Here, in the fjeld, with the highest points in Norway visible in the west, was a world of great, stark beauty. No trees grew here, all was open and covered with rock or snow. In the low places between the ridges of the high plateau, bracken and reindeer moss added a splash of olive green, but the dominant colors were grey, and white, and blue. From the heights, the blue sky was usually a half-dome, clouded and grey to the west where the storm clouds coming in off the North Sea hung on the first high ridges of the mountains. In the west, the storm shadow almost created a high northern desert, as in Idaho and Eastern Washington. Thus, overhead, the sky was a bright blue; not the darker blue of real height, that you can see in the high peaks of the alps, around Zermatt or Courmayeur, where the air has thinned enough to allow the first hints of the blackness of space to creep through. And beneath this blue, the rocky crags, with their snow-covered slopes become the entirety of existence to all who go there, and for however long they stay.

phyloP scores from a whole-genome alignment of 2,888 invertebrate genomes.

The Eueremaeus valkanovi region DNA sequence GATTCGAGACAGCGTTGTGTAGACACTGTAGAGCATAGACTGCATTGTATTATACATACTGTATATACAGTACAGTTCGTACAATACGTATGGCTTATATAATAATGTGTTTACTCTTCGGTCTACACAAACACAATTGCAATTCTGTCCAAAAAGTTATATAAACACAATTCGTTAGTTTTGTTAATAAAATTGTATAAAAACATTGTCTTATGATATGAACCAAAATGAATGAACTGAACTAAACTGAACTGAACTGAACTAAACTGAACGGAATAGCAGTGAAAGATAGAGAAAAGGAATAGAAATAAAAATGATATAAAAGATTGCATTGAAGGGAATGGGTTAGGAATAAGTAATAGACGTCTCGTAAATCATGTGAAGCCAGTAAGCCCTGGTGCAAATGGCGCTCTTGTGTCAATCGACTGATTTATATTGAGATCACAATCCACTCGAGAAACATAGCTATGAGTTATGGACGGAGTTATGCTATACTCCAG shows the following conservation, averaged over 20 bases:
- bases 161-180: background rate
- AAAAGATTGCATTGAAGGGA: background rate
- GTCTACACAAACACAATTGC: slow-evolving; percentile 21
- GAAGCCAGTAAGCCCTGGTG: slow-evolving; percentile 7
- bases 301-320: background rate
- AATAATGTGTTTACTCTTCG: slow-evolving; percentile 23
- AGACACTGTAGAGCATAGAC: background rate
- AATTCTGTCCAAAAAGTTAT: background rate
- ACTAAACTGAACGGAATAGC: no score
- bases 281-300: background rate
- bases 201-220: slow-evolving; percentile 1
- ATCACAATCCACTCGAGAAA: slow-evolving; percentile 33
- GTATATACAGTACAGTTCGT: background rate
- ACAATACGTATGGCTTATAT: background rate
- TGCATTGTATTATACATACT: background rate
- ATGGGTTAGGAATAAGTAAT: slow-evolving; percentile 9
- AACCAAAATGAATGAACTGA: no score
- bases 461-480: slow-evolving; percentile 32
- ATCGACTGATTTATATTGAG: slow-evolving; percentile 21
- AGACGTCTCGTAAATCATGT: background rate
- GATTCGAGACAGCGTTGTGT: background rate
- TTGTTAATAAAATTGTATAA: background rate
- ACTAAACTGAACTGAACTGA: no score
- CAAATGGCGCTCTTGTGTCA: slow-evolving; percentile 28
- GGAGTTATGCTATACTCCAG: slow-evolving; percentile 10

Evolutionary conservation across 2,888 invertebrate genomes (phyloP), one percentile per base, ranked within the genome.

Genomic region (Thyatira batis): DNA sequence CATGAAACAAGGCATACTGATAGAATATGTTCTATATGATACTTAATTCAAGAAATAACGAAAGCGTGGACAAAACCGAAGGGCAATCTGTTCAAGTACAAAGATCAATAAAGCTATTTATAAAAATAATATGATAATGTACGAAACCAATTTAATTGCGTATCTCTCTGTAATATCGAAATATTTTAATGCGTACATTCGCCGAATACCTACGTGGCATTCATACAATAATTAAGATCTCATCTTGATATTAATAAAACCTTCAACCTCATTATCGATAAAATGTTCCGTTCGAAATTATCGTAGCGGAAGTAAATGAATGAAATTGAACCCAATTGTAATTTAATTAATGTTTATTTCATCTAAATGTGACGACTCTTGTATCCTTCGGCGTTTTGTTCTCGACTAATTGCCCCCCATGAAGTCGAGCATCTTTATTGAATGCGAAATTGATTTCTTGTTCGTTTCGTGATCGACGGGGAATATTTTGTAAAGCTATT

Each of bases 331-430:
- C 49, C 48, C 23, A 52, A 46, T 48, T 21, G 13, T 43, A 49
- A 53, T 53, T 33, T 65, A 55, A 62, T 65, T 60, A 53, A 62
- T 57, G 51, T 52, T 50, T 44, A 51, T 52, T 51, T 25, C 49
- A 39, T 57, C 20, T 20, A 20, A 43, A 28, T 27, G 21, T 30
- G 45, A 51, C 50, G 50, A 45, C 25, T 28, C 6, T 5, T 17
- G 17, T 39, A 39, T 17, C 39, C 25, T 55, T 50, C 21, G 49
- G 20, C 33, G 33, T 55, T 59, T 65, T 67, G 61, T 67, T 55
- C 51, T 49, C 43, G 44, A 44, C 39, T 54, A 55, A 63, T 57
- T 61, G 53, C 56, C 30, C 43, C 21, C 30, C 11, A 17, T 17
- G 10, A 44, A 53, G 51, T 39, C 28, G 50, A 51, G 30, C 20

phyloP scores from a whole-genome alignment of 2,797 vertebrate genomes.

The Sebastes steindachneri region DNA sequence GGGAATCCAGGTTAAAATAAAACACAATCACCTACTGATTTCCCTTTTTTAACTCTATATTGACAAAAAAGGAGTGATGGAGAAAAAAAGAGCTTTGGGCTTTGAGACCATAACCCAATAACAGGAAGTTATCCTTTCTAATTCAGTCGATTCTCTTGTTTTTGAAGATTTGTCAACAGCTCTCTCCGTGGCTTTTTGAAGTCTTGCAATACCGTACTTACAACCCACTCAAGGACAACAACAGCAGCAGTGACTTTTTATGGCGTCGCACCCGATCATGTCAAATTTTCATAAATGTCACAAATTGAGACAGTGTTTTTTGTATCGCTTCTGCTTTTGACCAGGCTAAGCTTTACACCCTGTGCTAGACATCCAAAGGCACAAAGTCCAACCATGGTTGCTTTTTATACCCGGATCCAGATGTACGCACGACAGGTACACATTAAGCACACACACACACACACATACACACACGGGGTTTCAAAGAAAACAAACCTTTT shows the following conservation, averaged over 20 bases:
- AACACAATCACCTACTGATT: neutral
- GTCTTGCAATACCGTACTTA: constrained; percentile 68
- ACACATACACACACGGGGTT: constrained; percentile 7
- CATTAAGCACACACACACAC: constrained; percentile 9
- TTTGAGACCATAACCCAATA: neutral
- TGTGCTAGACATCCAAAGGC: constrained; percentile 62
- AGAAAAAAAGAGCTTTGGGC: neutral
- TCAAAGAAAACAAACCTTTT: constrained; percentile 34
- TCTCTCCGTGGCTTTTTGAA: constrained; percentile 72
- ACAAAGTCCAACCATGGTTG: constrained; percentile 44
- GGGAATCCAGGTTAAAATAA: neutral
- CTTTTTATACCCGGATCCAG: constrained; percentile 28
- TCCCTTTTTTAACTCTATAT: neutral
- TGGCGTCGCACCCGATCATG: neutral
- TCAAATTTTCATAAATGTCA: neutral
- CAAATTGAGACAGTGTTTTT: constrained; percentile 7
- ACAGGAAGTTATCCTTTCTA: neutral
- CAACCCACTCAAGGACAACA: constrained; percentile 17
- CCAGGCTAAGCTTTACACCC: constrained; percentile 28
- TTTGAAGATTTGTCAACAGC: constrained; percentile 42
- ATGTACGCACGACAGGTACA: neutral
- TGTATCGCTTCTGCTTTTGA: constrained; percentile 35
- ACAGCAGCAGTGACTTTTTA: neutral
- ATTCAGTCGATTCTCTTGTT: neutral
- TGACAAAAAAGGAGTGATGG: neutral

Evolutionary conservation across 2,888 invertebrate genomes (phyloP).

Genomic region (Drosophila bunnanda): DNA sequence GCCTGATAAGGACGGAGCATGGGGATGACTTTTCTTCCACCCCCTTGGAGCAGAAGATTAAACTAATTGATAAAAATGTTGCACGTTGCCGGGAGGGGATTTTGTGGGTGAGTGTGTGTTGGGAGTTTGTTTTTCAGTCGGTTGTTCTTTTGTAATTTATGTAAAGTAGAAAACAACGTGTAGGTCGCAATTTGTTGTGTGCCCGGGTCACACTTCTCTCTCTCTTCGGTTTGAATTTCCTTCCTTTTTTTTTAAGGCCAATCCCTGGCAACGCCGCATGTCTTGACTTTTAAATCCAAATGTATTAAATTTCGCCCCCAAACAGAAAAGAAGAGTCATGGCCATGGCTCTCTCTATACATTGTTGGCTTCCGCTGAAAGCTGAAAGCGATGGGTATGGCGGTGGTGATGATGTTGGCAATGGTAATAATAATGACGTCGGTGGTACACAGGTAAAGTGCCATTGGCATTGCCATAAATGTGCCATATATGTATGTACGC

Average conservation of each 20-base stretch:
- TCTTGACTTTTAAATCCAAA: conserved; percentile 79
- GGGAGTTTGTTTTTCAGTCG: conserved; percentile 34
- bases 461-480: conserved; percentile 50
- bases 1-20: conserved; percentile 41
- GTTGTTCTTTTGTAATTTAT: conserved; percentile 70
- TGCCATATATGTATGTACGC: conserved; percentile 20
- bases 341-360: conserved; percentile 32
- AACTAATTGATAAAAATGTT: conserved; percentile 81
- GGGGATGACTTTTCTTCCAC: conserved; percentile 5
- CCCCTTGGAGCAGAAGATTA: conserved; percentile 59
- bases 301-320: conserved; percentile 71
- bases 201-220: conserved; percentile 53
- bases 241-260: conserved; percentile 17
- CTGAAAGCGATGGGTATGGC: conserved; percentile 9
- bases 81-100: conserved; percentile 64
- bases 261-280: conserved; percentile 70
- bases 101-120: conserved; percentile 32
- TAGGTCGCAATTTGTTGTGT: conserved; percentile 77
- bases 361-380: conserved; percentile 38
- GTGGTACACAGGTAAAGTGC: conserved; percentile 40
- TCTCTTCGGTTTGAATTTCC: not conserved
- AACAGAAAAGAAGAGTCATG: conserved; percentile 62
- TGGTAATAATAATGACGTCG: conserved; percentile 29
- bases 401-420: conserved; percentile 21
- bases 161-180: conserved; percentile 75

They had seen many reindeer but couldn’t get close enough for a shot. The weather was unsettled, and that had left the animals a bit more cautious than usual. They would usually see a small herd on the opposite side of a valley, and by the time they had worked their way to a hidden, downwind position, the deer had moved on. Paul had felt that he was in very good shape after the summer of steady exercise involved in chasing the salmon, but the combination of altitude, and the strenuous nature of clambering over the rocks all day, going either up or down, was leaving him very tired every evening. After a long day filled with climbing one ridge, searching the surrounding area for game, and then climbing down, into a valley only to climb the next ridge to search the area in sight from it, they would work their way around to return to camp by mid-afternoon. There they would prepare their evening meal, and perhaps visit their neighbors.